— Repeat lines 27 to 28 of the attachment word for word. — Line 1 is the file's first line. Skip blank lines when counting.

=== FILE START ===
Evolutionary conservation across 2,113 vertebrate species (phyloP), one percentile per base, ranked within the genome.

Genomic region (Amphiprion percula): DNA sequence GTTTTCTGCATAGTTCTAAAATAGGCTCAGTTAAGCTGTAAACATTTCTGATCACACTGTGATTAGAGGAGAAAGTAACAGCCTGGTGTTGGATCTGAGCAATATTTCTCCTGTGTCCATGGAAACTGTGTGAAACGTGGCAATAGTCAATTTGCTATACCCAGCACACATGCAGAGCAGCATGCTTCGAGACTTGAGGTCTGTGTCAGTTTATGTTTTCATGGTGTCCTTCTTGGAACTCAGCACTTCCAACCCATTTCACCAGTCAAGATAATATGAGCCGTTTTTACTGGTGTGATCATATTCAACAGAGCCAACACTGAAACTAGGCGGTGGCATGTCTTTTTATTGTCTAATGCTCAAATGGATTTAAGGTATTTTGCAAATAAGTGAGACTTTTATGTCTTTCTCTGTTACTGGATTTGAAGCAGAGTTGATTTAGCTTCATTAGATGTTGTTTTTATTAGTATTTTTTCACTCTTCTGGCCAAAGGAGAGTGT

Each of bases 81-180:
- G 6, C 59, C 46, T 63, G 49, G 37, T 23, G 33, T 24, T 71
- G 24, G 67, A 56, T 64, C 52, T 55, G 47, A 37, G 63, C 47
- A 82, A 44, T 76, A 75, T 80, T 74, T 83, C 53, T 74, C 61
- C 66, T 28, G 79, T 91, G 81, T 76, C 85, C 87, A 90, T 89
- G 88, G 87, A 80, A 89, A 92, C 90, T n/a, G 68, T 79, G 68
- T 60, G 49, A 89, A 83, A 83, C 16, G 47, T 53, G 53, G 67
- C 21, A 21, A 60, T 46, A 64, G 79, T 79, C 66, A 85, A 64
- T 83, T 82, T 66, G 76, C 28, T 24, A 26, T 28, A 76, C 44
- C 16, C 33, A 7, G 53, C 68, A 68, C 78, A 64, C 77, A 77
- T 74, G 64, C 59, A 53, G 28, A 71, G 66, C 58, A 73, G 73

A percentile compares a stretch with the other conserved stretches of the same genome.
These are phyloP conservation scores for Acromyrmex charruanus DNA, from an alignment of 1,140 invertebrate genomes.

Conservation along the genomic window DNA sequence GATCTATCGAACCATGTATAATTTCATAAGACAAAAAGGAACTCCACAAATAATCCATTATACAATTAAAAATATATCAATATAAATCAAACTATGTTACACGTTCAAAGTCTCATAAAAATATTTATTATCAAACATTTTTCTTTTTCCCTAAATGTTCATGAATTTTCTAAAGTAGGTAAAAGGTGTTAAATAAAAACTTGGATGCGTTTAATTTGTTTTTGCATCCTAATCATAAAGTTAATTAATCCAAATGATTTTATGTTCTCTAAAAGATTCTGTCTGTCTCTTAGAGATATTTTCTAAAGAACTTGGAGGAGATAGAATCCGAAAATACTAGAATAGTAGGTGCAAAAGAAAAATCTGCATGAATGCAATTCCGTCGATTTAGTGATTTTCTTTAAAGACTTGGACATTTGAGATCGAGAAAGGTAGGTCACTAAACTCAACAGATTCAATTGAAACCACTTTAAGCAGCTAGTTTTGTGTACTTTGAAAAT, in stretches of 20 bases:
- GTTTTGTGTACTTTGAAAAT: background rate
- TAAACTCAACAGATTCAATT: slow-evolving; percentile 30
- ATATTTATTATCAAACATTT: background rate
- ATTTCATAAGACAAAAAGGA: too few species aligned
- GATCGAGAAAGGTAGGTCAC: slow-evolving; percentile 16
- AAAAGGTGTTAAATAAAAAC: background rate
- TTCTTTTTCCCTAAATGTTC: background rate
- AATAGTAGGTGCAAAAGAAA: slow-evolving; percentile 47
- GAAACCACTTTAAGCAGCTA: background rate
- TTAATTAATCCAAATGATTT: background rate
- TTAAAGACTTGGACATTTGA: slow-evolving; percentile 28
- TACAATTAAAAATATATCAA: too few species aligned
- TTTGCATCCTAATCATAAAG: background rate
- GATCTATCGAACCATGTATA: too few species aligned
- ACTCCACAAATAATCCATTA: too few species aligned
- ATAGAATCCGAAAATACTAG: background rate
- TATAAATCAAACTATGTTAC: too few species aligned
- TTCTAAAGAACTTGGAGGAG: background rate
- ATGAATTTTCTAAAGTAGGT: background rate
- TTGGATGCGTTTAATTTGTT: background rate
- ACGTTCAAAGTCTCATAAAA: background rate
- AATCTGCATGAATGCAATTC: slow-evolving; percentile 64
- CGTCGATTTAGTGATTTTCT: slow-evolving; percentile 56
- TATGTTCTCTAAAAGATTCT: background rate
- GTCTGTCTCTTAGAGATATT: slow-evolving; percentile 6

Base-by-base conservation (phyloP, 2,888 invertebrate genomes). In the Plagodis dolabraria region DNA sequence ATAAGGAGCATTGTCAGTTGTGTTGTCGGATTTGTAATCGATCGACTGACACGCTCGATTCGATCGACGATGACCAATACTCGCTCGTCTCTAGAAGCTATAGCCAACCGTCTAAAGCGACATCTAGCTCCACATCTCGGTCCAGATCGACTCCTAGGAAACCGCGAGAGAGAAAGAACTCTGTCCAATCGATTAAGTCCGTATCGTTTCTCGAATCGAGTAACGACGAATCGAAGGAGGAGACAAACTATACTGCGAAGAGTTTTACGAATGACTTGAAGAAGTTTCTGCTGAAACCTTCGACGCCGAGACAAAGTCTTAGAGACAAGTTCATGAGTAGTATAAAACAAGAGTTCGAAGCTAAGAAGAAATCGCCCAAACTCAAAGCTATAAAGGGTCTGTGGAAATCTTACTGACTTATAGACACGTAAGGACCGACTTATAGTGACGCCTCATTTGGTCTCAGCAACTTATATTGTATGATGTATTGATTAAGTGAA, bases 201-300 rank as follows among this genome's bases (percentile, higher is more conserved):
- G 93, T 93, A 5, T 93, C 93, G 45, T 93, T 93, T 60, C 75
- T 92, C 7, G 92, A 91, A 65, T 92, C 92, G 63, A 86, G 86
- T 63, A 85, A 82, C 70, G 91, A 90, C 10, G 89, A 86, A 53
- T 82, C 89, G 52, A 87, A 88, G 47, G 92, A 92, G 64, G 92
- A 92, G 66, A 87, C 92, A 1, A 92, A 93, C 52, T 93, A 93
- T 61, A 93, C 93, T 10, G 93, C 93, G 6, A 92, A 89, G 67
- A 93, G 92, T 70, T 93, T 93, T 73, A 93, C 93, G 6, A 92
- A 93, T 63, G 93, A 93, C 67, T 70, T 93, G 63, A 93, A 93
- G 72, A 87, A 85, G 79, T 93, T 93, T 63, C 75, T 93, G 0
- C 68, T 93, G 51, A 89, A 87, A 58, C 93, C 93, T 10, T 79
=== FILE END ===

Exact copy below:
- TTAAAGACTTGGACATTTGA: slow-evolving; percentile 28
- TACAATTAAAAATATATCAA: too few species aligned